Declaration Of War? Erdogan Says Turkish Forces Are In Syria To End Assad's Rule
Having stated in the past that the only reason Turkish forces are on Syrian soil is to combat Islamic State terrorists, today Turkish president Recep Tayyip Erdogan made a dramatic diplomatic reversal and said that the Turkish Army has entered Syria to end the rule of President Bashar Assad, whom he accused of terrorism and causing the deaths of thousands.
“We entered [Syria] to end the rule of the tyrant al-Assad who terrorizes with state terror. [We didn’t enter] for any other reason,” the Turkish president was quoted by Huyrriyet as saying at the first Inter-Parliamentary Jerusalem Platform Symposium in Istanbul. Erdogan said that Turkey has no territorial claims in Syria, but instead wants to hand over power to the Syrian population, adding that Ankara is seeking to restore “justice.”
“Why did we enter? We do not have an eye on Syrian soil. The issue is to provide lands to their real owners. That is to say we are there for the establishment of justice,” he said, taking a page out of the US playbook, which however in recent weeks has been muted following substantial advances by Syrian and Russian forces which as reported last night, have made material gains in the fight against Syrian rebels in east Aleppo.
Erdogan went on to say that “in his estimation” almost 1 million people have died in the conflict in Syria, although no monitoring group has provided any similar figures according to RT.
The Turkish moral arbiter of all that is right also said that Turkey could not “endure” the unending killing of civilians and “had to enter Syria together with the Free Syrian Army.”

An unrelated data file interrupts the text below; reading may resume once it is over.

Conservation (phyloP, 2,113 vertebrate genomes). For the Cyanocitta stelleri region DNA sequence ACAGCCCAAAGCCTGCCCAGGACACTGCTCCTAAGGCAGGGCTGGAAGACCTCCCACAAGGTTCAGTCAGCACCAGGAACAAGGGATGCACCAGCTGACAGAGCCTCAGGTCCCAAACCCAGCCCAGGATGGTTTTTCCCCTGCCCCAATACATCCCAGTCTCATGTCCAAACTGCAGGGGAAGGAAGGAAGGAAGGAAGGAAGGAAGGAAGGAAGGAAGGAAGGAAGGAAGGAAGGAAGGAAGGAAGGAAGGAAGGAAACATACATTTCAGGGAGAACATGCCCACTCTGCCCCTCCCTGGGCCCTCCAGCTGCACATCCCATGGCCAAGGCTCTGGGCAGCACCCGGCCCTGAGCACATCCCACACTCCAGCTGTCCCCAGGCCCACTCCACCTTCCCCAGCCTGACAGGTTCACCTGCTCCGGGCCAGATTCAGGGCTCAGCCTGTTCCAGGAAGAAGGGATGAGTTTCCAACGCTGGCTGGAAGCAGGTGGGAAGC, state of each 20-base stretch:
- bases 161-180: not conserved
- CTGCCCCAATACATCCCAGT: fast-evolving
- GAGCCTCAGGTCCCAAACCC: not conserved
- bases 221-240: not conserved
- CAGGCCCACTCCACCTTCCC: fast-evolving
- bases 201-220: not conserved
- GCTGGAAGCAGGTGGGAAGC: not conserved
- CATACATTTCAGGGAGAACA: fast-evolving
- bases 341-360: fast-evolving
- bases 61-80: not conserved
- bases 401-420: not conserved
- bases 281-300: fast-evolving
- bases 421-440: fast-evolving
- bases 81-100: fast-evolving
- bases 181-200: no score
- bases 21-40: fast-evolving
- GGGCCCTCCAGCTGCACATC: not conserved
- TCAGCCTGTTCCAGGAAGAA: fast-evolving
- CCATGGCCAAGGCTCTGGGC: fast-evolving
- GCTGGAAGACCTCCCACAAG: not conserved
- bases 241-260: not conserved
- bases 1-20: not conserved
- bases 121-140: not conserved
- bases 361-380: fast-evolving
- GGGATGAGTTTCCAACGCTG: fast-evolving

The Turkish leader also accused the UN of inability to influence the situation in Syria and said that the organization is ineffective in its current state. “The world is bigger than five,” he said, referring to the number of permanent members on the UN Security Council, as reported by Hurriyet.
As readers will recall, Turkish troops entered Syria on August 24, launching operation Euphrates Shield. Turkey deployed ground troops and air power to northern parts of its neighboring country, with what then was a stated goal of retaking areas held by Islamic State. However, many observers have said that Ankara aims to suppress Kurdish forces in Syria and prevent them from connecting three de facto autonomous Kurdish areas into one enclave south of the Turkish border.
In October, Turkey’s air forces killed between 160 and 200 fighters of the Kurdish YPG militia group in 26 airstrikes conducted in just one night. The Turkish military campaign in Syria has also led to increasingly strained relations with Assad’s government.
Ankara was forced to halt air support for its ground incursion into Syria on October 22, after Damascus vowed to shoot down Turkish Air Force planes in Syrian skies, accusing Turkey of violating its national sovereignty. Turkey in turn accused the Syrian Army of attacking FSA fighters in the northern Aleppo province.
The announcement is hardly a surprise, coming just one day after what we reported, is set to be Assad’s biggest victory since the start of the Syrian war with the imminent capture of rebel-stronghold Aleppo, and whose eastern part had been some 40% “freed” from militants by Syrian government forces, according to the Russian Defence Ministry.
In light of today’s latest statement, which according to some is tantamount to a declaration of war by Turkey against a sovereign state, it is unclear what the Syrian response will be to the NATO member. It is also unclear how Russia – which is alligned with the Assad regime – will respond in light of recent overtures by both Erdogan and Putin to bring relations between the two nations closer.